In the century since it was built around 1919 or ’20, the structure at 129 W. First Ave. in Albany has been a candy store and various restaurants and bars. Now its long history may be reaching its end. Or not.
The one-story building was the “Espolon” restaurant when it was closed for remodeling in 2016. During that work, in September 2016, part of the front collapsed. The city ordered work stopped, declared the building dangerous and ordered it to be repaired or demolished.
A year later, in November 2017, the owner filed plans to remodel the building based on a handsome design by Varitone Architecture, an Albany firm. In January 2018, the Landmarks Commission approved. But nothing came of it.
In December 2018, the owner of the property, then living in Las Vegas, sold it to the Salem-based Jesus Revival Association for $175,000. According to county assessment records, in the same month the revival group also bought a church building at 1099 Queen Ave. S.W., for $370,000.
Last week I rode by the place on First and noticed a pink posting on the door. It declared the building to be a “derelict structure” and gave the owner until May 7 to respond.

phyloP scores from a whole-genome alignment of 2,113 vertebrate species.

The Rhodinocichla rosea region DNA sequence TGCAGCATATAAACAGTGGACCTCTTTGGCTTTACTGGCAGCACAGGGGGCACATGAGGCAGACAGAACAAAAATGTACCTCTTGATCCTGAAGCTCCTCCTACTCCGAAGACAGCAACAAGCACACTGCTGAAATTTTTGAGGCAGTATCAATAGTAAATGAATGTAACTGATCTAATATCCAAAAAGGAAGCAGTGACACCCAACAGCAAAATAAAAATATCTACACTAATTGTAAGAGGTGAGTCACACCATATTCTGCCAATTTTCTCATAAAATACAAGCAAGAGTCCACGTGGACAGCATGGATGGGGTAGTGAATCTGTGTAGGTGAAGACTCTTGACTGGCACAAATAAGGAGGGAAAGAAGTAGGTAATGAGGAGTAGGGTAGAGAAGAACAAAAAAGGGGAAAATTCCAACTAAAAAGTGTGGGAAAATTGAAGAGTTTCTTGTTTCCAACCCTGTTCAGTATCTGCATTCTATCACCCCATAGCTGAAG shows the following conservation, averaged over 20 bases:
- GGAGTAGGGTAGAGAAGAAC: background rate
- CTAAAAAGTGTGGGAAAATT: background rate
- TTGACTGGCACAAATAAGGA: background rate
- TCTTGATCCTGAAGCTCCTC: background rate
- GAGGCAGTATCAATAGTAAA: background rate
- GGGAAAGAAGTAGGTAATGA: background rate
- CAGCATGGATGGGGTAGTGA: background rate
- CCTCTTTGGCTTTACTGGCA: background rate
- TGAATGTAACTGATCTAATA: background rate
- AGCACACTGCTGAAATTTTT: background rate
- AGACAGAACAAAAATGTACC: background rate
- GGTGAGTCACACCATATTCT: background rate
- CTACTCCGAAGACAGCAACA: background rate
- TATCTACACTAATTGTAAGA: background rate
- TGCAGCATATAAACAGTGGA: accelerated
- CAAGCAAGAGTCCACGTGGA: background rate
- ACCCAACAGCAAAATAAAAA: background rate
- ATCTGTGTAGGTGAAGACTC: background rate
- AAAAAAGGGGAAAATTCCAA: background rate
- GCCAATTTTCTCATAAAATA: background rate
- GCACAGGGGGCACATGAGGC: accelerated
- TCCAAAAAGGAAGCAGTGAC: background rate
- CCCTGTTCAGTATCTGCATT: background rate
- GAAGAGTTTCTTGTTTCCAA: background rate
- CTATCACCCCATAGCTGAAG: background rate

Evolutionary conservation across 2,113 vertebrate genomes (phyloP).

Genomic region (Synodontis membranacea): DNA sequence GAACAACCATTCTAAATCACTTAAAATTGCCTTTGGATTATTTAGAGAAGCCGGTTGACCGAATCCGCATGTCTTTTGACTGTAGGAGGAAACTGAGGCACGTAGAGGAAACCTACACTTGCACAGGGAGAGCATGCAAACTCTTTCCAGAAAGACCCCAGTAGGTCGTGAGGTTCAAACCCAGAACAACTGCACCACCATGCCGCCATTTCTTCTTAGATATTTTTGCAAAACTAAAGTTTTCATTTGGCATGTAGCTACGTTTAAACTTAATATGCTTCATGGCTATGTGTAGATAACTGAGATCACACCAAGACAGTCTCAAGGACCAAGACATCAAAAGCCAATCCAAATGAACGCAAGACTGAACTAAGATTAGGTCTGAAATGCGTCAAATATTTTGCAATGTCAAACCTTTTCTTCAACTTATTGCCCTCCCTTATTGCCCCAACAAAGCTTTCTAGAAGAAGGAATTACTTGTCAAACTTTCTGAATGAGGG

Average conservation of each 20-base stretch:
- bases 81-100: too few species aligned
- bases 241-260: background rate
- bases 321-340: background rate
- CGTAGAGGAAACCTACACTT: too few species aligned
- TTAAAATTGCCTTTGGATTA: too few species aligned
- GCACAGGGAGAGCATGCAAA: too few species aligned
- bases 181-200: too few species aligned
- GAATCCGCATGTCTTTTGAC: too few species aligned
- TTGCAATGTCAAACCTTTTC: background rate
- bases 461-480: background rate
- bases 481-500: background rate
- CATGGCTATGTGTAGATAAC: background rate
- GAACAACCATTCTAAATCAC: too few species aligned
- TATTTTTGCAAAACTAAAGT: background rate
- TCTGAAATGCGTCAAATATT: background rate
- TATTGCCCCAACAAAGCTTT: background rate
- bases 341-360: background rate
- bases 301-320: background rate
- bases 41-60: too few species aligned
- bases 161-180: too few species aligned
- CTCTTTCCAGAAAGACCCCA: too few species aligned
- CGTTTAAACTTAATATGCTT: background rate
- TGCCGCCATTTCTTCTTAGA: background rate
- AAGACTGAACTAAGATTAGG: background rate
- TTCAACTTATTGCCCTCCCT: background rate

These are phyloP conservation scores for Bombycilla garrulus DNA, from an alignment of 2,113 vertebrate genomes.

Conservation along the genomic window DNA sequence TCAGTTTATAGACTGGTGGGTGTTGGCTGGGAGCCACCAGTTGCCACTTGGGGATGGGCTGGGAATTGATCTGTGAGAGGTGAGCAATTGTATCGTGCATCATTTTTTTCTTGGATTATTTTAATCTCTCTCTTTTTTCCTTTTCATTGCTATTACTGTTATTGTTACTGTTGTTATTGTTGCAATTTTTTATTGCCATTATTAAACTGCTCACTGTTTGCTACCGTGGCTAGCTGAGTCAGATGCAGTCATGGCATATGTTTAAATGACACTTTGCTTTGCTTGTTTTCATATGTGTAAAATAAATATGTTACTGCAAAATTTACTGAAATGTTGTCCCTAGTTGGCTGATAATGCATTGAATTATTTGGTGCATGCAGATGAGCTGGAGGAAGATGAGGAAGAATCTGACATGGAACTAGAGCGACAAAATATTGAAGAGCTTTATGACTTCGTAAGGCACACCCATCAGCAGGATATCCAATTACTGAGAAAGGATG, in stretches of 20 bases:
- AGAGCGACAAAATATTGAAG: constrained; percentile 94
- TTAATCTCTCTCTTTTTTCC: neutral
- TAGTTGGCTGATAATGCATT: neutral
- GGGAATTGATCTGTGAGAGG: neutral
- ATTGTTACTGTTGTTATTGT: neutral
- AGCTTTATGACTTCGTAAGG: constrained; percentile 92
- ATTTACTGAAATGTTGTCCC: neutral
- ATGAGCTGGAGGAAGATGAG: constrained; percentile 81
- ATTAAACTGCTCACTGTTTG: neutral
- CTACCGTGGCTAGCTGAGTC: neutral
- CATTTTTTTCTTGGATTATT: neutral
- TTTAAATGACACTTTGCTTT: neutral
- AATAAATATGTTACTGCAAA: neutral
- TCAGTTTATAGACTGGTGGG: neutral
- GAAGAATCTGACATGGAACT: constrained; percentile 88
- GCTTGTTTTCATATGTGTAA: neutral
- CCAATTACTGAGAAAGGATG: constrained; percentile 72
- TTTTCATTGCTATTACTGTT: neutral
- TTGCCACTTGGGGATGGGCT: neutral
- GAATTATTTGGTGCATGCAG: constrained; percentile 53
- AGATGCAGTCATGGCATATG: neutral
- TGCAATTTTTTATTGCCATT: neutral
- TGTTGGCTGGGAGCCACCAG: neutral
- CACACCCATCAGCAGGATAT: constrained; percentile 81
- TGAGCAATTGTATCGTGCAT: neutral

Code Compliance Officer Kris Schendel told me Monday he had posted the notice on April 1 and had not heard from the owner since.
The notice cites a number of structural problems and says they’ve become worse since 2016. Among them: dry rot, cracks around the foundation, and “differential movement” of the wall facing the parking lot.
If the deficiencies are not fixed, the notice says the city may “abate” the situation. Just what that means in this case would have to be decided, Schendel says. If nothing is done, presumably the city could have the structure razed.
You wouldn’t know it from the sorry state of the building now, but it was designed by noted Albany architect Charles Burggraf. Maybe somebody will step up and save the place by dusting off the Varitone remodeling plans and actually carrying them out. (hh)